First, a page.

Common misconceptions about intestacy

Common misconceptions about intestacy

There are many common misconceptions about intestacy and what happens if someone dies intestate, ie. without a valid Will. This can cause difficulties for a family after a death and may possibly mean that loved ones miss out on their inheritance. We take a look at some of the most common misconceptions and what actually happens when someone dies without leaving a Will.

Having a valid Will reduces the risk of disagreements and misunderstandings arising after a death. It gives a family the reassurance of knowing what the deceased’s wishes were and how they wanted their estate to be dealt with.

A husband or wife will inherit everything so there is no need to have a Will

Sometimes, people do not make a Will because they believe it is not necessary. One of the most common misunderstandings is that your spouse will inherit everything if you die without a Will. In fact, if you also have children, this is not the case.

Your spouse or civil partner will inherit the first £270,000 of your estate plus all of your personal possessions. The remainder of the estate will be split in half. One half goes to your spouse, and the other half is divided equally between your children.

This might not be the division that you want or the best option financially. You are advised to consider what you wish to happen and make a Will accordingly.

My family will know who is to look after my children if I should die

If you have not left a Will appointing a guardian for your children, then the court will decide who raises them. Consequently this might not be the individual you would have chosen yourself. This applies when there is no-one else with parental responsibility.

My home will pass to my spouse or partner

Depending upon the way in which your home is owned, it will not necessarily pass to your spouse or partner. Should the property be owned in your sole name, forms part of your estate and therefore will pass in accordance with the Rules of Intestacy. These rules dictate who will inherit an estate when no valid Will exists. An unmarried partner is not left anything under the Rules of Intestacy.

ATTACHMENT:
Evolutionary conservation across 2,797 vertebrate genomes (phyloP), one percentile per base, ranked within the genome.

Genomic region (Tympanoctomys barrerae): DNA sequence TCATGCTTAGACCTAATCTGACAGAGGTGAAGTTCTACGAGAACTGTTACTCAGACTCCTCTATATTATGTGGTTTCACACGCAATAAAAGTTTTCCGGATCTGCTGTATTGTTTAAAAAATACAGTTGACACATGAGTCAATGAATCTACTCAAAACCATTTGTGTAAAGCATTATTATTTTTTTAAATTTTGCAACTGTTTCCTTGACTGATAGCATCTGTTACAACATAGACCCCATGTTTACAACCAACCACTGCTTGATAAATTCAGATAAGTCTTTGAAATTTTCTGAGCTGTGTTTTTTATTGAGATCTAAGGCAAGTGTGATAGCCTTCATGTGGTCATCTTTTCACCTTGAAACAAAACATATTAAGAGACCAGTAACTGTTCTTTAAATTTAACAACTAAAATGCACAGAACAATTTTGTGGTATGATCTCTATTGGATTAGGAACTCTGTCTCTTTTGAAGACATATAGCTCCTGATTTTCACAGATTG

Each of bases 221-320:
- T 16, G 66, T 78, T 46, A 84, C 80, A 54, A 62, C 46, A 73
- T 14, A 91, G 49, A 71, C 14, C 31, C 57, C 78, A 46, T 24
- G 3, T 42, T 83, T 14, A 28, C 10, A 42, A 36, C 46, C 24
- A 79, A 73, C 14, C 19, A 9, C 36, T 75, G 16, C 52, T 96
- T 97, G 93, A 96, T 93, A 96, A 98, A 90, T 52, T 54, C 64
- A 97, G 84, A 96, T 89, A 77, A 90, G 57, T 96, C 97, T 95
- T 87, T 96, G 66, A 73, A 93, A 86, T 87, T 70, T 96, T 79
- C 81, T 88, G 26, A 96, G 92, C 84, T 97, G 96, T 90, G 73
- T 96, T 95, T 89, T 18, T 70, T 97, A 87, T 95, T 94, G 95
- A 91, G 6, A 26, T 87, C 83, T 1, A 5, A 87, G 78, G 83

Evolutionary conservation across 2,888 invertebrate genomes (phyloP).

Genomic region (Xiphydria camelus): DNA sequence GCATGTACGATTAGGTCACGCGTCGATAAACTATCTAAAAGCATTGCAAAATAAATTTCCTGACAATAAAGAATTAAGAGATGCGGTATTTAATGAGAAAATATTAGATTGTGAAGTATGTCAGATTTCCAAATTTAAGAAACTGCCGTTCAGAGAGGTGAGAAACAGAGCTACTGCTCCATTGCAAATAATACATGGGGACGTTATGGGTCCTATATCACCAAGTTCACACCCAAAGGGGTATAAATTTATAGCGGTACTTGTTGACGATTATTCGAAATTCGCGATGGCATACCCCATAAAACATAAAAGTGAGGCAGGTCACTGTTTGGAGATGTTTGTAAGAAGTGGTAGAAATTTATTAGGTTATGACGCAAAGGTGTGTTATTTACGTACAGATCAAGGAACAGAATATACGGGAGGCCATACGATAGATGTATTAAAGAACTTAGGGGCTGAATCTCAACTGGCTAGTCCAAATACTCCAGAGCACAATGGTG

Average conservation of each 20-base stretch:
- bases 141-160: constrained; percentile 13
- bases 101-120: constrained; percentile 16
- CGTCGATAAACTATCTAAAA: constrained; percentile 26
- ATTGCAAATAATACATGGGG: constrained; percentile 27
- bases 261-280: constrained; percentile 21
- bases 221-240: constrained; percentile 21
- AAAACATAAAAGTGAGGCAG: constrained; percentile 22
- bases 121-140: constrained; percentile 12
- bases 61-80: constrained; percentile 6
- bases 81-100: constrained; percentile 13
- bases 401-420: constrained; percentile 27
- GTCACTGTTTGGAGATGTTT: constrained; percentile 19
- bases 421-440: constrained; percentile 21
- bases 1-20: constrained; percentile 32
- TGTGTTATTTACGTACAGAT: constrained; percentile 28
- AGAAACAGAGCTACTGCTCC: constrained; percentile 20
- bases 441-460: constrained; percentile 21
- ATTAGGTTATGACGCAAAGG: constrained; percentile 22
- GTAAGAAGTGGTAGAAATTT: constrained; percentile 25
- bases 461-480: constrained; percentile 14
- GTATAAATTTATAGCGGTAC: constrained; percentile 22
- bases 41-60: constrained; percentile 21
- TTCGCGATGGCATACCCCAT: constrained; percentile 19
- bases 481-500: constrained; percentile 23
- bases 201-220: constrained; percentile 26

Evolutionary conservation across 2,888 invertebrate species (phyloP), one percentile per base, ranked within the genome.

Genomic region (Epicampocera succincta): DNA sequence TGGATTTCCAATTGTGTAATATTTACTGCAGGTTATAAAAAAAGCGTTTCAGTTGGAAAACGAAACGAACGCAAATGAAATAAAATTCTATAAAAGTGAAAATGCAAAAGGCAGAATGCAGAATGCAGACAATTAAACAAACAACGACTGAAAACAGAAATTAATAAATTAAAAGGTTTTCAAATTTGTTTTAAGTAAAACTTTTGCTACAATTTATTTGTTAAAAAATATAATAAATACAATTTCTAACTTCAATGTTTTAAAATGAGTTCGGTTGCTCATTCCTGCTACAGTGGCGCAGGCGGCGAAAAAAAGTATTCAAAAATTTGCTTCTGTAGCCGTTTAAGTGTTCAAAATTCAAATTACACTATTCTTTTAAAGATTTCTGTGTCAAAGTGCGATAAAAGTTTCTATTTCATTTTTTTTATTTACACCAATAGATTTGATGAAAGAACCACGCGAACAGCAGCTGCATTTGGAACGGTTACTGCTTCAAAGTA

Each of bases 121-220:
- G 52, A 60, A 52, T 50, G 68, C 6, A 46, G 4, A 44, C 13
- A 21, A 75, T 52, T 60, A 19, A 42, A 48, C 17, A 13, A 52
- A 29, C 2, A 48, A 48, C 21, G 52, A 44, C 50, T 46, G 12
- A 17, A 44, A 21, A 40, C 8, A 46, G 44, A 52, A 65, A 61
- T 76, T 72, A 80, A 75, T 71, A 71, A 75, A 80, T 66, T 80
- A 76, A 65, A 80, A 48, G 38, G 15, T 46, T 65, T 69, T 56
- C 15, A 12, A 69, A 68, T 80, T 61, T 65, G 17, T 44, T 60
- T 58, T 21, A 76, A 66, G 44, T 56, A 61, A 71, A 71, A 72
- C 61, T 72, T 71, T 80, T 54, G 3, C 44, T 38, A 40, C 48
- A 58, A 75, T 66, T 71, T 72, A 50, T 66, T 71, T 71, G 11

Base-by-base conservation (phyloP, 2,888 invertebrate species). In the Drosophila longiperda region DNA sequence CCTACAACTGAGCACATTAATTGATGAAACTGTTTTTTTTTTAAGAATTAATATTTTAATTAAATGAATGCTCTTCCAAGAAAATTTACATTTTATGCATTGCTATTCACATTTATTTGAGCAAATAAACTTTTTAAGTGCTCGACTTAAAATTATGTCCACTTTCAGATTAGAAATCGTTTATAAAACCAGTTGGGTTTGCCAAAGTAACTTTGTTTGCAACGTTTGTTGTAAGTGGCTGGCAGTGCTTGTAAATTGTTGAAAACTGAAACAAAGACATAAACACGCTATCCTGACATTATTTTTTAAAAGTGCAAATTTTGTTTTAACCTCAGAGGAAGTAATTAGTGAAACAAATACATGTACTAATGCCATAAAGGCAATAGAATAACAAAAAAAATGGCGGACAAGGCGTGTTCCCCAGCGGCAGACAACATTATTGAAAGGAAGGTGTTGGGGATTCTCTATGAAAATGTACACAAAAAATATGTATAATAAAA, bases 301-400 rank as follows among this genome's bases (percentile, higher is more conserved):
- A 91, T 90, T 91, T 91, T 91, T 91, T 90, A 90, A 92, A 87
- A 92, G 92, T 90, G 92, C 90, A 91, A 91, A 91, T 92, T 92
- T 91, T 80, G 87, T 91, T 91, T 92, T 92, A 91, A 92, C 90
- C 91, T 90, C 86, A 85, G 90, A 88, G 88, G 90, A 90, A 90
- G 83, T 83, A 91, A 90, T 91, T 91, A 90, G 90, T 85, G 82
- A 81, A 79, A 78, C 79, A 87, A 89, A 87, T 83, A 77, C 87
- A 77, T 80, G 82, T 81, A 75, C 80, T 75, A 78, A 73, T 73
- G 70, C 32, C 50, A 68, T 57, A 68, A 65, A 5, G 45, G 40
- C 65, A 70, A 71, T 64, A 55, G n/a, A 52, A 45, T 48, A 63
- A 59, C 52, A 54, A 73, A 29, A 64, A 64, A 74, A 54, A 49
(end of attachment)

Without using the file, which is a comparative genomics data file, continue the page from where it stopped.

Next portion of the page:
If you and your spouse or partner own a property together, what happens depends on the way in which your joint ownership is structured. Owning a property as joint tenants ensures the survivor will automatically own the whole property, should you die.

In the case of property ownership as tenants in common, your share passes in accordance with the Rules of Intestacy if you do not have a Will. This means that if you are not married, someone entitled to inherit your estate could try to force a sale of the property. Ultimately leaving your cohabiting partner in a difficult situation.

My common law spouse will inherit everything

Even if you have lived with someone for many years, they will not automatically inherit anything if you do not have a Will. They could consider making a claim under the Inheritance (Provision for Family and Dependants) Act 1975. This can be an expensive process and could potentially cost your estate a substantial sum of money.

My stepchildren will inherit my estate equally between them

Stepchildren are not included in the Rules of Intestacy. As a result this means they would not inherit anything if you do not leave a Will. As above, they could consider bringing an Inheritance Act claim. That is if they were treated as a child of the family by you or you maintained them.

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